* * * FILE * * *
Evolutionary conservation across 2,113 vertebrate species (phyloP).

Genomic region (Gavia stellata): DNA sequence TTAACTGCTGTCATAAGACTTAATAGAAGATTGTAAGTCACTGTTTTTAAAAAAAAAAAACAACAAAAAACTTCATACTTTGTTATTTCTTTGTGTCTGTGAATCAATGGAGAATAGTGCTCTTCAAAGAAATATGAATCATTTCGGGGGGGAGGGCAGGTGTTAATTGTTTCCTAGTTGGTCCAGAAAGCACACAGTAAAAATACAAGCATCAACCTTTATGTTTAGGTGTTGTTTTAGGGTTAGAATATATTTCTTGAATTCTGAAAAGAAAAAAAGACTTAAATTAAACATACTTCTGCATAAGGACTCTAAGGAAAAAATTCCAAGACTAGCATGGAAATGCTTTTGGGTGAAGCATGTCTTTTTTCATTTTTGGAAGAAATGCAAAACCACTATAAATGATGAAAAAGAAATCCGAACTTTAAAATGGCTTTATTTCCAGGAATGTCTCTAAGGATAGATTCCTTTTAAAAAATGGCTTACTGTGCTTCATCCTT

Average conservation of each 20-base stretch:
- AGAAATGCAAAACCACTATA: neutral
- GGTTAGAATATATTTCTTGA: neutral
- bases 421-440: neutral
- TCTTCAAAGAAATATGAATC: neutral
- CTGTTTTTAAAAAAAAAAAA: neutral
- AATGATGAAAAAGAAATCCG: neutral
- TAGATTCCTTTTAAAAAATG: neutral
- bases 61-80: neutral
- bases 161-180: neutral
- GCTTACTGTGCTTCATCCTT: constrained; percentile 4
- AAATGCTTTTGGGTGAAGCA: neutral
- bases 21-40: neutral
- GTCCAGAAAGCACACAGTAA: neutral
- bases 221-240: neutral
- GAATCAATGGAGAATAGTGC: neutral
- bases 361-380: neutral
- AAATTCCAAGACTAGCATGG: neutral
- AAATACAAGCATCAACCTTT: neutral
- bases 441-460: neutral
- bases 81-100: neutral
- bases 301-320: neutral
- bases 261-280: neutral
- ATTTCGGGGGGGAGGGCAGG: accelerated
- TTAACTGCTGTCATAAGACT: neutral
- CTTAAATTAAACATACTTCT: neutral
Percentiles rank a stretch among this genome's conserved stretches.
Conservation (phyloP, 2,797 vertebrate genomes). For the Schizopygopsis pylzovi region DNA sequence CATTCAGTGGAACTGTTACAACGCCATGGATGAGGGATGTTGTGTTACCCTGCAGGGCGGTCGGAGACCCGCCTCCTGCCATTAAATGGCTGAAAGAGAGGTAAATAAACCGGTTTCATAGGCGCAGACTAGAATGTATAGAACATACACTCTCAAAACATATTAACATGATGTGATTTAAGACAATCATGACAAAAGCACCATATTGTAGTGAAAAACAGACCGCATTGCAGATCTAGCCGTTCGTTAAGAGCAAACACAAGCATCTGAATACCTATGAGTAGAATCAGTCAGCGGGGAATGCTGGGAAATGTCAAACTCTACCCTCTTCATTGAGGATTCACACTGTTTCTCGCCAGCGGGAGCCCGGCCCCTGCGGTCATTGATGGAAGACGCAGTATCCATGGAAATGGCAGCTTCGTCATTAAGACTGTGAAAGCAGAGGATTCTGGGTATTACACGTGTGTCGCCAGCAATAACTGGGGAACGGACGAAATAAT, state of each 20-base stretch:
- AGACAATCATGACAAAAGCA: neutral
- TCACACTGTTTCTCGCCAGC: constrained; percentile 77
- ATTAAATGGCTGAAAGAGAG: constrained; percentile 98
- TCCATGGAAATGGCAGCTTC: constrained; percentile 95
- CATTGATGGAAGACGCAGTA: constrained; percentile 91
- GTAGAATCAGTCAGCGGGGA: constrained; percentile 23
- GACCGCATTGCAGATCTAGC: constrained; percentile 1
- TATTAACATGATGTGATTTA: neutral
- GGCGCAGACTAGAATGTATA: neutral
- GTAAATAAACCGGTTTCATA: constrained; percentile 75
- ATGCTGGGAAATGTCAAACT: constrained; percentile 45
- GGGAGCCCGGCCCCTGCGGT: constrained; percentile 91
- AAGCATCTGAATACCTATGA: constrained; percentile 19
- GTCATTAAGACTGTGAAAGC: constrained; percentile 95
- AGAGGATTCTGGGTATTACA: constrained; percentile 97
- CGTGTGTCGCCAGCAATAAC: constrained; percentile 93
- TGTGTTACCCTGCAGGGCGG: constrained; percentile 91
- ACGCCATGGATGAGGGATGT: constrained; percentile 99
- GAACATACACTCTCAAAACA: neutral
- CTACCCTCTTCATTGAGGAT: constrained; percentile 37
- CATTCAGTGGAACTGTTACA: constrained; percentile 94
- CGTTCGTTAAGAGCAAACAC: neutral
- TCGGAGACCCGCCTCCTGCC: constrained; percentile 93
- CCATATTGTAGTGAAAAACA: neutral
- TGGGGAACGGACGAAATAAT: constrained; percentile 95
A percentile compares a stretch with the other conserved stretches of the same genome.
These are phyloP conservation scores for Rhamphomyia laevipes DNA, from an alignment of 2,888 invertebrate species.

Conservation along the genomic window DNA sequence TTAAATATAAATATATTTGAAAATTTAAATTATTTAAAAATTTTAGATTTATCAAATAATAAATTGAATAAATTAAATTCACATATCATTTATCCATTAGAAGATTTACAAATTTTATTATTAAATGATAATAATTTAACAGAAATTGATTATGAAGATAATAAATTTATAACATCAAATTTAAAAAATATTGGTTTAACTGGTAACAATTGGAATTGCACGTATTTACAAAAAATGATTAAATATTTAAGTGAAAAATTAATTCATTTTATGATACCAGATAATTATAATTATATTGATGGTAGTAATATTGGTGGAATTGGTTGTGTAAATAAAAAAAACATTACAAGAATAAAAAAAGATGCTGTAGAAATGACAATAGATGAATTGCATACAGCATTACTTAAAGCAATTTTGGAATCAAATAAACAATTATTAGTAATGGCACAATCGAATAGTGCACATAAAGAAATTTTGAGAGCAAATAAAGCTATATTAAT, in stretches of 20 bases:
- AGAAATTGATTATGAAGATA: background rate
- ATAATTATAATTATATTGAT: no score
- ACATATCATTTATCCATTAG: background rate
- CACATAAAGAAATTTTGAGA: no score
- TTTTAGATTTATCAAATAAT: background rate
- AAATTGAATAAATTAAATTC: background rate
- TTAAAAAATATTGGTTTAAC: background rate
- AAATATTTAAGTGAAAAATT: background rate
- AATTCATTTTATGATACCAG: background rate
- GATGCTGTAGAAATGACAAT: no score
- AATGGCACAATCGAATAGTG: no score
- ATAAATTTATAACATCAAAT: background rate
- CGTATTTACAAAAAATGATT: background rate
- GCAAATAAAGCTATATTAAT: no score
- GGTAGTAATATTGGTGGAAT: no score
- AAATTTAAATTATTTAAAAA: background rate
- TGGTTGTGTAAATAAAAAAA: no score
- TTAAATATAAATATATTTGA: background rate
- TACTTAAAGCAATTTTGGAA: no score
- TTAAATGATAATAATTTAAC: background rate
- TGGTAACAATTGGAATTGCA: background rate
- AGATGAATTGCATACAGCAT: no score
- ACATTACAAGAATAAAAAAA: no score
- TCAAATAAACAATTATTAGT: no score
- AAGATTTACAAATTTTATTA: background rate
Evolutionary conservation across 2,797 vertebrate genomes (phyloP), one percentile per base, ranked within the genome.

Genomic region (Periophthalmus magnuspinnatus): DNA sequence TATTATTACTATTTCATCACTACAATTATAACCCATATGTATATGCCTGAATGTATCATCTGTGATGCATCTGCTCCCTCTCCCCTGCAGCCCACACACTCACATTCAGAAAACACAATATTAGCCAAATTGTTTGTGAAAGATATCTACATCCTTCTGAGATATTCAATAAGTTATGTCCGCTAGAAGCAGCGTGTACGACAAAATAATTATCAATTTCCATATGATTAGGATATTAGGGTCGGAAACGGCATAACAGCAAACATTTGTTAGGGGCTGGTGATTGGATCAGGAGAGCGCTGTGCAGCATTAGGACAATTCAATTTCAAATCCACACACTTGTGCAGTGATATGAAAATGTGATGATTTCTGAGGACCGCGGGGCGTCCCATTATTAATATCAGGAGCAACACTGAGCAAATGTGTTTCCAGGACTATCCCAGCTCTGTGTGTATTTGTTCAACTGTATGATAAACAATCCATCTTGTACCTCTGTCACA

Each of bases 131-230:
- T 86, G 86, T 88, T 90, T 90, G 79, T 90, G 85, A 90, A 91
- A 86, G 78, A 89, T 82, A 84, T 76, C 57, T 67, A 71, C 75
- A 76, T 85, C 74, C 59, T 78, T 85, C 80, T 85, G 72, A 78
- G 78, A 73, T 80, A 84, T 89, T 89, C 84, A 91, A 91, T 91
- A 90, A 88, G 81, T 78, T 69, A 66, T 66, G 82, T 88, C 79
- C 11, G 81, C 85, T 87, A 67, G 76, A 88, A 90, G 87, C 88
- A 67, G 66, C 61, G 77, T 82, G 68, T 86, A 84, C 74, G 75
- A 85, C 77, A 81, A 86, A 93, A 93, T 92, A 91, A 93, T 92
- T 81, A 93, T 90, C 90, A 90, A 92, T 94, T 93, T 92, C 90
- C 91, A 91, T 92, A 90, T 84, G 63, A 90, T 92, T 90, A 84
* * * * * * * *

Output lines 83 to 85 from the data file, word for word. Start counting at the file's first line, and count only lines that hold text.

- AAGATTTACAAATTTTATTA: background rate
Evolutionary conservation across 2,797 vertebrate genomes (phyloP), one percentile per base, ranked within the genome.

Genomic region (Periophthalmus magnuspinnatus): DNA sequence TATTATTACTATTTCATCACTACAATTATAACCCATATGTATATGCCTGAATGTATCATCTGTGATGCATCTGCTCCCTCTCCCCTGCAGCCCACACACTCACATTCAGAAAACACAATATTAGCCAAATTGTTTGTGAAAGATATCTACATCCTTCTGAGATATTCAATAAGTTATGTCCGCTAGAAGCAGCGTGTACGACAAAATAATTATCAATTTCCATATGATTAGGATATTAGGGTCGGAAACGGCATAACAGCAAACATTTGTTAGGGGCTGGTGATTGGATCAGGAGAGCGCTGTGCAGCATTAGGACAATTCAATTTCAAATCCACACACTTGTGCAGTGATATGAAAATGTGATGATTTCTGAGGACCGCGGGGCGTCCCATTATTAATATCAGGAGCAACACTGAGCAAATGTGTTTCCAGGACTATCCCAGCTCTGTGTGTATTTGTTCAACTGTATGATAAACAATCCATCTTGTACCTCTGTCACA